CCDs (Charge Coupled Devices) are monolithic semiconductor detector arrays. Incident photons are absorbed by the detector material and create electron-hole pairs. During exposure, electrons accumulate in each individual detector element, called a pixel, where they are held until the charge is read out. The total amount of charge that accumulates in each pixel is linearly proportional to the amount of light incident upon it.
There are a few basic forms of CCD architecture, with many variations for specific applications. Colorimeters are generally available with full frame or interline transfer CCDs. These two CCD technologies have varying strengths and weaknesses that determine the measurement applications for which they are most appropriate. Radiant Vision Systems ProMetric Imaging Colorimeters are manufactured with interlinetransfer CCDs. Radiant Vision Systems uses scientific grade CCDs that offer particularly high performance in terms of low noise characteristics and restrictions on the maximum allowable number of dead pixels.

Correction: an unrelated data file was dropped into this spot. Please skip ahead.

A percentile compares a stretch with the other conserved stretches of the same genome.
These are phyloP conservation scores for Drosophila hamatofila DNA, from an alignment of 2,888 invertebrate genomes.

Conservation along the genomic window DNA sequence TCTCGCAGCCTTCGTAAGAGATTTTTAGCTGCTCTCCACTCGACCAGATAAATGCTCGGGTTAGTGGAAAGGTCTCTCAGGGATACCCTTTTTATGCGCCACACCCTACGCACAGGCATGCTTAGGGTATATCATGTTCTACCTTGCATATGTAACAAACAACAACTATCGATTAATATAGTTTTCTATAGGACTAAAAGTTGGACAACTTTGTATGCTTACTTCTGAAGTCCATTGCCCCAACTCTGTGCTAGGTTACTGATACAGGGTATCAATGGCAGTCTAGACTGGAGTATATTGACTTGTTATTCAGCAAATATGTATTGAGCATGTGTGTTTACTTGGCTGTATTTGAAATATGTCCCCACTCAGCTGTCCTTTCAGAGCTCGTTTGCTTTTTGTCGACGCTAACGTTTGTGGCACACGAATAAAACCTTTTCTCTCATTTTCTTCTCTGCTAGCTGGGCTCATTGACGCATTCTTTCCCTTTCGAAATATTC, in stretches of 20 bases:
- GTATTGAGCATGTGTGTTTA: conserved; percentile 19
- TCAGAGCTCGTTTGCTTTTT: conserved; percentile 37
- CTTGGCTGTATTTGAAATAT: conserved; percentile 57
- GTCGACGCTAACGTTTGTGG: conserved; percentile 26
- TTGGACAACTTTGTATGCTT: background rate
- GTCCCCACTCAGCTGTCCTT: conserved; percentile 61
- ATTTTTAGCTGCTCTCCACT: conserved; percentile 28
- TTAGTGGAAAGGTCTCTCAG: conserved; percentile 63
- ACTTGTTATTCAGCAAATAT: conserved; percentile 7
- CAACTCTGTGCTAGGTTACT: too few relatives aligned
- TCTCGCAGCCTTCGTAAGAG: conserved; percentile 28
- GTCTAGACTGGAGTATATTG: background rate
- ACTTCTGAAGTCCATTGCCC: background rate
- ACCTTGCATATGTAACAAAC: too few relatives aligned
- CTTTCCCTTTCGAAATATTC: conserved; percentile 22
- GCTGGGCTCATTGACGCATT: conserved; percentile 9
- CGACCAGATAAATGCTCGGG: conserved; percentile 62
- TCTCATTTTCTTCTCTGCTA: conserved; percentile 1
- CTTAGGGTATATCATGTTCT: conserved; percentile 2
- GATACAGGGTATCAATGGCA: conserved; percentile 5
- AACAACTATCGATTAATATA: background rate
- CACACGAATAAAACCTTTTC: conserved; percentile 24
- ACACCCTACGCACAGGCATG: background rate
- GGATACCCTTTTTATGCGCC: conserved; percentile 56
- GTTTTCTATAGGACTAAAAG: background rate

In a full-frame CCD, the entire detector surface is first exposed to light and then the light must be externally blocked off so that readout can occur without further charge accumulation. The name “full frame” comes from the fact that the entire surface of the CCD is exposed to the light source. In addition, in a CCD sensor, in contrast to a CMOS sensor, the active surface area of the CCD is virtually 100% - the boundaries between pixels have negligible area.
Capturing the image stored in a full-frame CCD is a straightforward process of sequentially reading out the individual pixel data. This is accomplished by first shifting the charge in each detector column one row towards the serial register. The last row of charge goes into the serial register itself; this charge is then shifted one pixel at a time out of the serial register to produce an analog signal. This process is repeated until all the accumulated charge has been read from the detector. This readout process is generally regulated to minimize readout noise.